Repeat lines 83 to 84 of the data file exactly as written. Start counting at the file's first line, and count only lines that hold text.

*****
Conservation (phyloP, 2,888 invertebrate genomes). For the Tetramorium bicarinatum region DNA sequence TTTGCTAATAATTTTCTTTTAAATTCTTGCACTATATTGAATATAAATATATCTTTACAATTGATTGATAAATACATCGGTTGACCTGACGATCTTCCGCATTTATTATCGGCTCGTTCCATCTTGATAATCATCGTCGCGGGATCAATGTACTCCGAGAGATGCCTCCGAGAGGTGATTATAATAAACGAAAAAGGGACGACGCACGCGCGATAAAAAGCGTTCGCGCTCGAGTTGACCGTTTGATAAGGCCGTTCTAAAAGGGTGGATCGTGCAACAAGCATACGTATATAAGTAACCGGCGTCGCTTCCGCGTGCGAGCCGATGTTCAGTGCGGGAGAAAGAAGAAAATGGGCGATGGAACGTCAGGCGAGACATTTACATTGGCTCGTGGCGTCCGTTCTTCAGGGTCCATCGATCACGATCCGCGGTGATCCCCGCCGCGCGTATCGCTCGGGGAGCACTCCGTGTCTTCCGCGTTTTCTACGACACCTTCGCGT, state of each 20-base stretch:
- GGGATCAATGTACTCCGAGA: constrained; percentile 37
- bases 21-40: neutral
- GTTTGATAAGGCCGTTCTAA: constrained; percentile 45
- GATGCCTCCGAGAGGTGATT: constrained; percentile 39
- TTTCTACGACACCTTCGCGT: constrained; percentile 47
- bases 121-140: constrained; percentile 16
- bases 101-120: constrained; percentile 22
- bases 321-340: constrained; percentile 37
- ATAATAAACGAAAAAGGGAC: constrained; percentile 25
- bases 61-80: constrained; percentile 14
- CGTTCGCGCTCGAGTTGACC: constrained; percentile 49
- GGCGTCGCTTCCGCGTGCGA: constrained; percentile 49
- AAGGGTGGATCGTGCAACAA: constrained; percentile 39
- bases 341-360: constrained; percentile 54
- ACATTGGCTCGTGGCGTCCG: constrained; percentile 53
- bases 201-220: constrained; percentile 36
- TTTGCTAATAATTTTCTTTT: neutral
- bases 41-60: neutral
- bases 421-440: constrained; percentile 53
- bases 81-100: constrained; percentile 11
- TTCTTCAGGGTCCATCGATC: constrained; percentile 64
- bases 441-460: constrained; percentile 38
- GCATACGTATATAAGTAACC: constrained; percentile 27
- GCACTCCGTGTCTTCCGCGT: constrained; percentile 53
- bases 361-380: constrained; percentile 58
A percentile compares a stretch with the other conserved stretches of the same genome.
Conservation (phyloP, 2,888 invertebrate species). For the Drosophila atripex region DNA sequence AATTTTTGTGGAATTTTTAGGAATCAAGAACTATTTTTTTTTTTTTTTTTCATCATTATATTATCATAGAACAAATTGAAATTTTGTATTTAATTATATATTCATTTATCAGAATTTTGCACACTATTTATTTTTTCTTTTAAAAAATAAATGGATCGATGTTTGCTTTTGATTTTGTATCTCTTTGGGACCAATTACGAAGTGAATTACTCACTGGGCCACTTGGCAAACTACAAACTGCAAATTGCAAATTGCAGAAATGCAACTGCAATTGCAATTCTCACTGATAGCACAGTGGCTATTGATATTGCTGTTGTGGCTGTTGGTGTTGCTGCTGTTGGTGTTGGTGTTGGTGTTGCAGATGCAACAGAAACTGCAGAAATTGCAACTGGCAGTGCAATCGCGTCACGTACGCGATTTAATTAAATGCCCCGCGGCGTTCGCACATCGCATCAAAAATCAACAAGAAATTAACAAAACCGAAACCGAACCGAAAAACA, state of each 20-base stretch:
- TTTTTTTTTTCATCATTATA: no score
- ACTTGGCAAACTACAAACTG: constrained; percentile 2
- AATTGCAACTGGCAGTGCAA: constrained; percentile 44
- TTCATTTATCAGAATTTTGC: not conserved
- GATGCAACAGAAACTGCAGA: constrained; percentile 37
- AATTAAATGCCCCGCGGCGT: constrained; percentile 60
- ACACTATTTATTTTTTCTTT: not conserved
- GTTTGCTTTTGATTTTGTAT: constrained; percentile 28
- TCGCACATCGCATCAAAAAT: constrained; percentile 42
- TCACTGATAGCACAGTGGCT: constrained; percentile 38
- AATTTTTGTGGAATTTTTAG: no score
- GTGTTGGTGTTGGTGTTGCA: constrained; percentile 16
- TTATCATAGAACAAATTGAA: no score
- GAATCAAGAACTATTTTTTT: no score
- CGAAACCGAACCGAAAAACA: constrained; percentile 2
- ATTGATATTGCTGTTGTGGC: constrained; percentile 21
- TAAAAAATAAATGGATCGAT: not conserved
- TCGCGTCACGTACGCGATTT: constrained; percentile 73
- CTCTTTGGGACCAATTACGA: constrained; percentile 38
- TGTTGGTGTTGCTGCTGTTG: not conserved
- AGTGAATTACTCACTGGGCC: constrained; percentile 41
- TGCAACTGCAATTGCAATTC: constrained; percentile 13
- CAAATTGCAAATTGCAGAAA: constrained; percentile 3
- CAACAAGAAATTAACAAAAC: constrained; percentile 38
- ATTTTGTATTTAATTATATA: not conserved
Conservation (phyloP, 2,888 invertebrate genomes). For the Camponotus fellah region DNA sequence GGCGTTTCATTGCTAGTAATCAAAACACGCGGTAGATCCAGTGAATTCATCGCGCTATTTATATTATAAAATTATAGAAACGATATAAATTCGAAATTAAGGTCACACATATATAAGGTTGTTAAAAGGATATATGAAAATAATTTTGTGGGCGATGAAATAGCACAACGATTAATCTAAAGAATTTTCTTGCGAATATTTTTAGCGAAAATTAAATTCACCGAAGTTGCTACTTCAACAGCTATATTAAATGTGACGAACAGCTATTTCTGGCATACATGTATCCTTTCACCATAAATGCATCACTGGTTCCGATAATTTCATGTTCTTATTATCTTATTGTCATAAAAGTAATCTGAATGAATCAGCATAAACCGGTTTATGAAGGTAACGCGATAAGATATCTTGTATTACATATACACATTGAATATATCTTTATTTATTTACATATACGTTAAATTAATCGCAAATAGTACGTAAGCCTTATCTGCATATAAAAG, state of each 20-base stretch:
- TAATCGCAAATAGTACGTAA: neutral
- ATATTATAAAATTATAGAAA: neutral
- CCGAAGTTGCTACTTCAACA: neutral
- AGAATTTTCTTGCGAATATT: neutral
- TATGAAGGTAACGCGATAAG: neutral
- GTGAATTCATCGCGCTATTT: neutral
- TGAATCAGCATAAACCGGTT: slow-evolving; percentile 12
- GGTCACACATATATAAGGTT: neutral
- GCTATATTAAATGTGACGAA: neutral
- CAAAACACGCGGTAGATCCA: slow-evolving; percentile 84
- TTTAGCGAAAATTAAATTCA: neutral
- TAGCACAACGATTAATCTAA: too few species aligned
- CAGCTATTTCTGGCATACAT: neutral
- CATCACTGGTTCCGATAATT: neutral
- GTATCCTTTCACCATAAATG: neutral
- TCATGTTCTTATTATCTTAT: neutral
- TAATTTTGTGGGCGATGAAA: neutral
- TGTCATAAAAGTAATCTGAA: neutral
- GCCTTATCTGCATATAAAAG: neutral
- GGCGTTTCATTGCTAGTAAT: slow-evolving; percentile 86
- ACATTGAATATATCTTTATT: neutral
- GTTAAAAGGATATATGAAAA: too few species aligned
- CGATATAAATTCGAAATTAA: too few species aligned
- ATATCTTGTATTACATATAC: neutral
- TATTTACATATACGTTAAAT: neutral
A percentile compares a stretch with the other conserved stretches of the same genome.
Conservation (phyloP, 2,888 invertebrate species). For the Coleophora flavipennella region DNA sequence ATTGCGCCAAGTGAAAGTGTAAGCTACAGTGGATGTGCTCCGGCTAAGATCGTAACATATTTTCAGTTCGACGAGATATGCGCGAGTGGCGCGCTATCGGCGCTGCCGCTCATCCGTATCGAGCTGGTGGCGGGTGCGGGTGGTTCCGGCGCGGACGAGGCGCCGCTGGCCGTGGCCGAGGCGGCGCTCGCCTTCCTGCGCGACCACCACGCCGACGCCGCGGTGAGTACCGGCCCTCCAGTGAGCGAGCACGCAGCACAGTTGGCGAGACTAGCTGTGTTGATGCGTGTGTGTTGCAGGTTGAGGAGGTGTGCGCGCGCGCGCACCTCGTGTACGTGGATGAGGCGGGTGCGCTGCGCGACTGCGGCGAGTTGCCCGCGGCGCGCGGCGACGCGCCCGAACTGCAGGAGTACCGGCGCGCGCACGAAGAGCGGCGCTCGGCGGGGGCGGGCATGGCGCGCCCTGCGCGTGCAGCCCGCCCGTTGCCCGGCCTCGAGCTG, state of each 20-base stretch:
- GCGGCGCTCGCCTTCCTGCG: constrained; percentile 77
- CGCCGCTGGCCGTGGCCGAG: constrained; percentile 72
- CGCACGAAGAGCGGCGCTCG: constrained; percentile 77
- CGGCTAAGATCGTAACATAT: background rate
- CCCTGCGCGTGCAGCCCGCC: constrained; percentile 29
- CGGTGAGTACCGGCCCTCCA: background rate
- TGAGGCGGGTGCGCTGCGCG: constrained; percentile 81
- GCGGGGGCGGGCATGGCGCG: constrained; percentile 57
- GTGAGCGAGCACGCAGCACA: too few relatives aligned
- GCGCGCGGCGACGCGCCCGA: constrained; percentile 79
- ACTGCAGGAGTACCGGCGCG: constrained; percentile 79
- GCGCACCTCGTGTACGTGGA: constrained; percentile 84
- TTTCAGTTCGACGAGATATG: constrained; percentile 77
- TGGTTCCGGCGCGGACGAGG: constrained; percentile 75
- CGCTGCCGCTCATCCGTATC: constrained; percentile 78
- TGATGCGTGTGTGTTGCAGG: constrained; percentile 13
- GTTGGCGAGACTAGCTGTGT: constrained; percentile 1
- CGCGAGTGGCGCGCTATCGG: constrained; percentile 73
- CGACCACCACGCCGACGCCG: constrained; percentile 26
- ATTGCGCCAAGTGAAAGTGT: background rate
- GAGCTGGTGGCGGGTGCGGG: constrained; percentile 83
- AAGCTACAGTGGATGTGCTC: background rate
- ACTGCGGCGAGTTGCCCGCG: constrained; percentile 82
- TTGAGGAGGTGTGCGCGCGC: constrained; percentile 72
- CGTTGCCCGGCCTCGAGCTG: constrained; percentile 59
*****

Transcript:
- CGCCGCTGGCCGTGGCCGAG: constrained; percentile 72
- CGCACGAAGAGCGGCGCTCG: constrained; percentile 77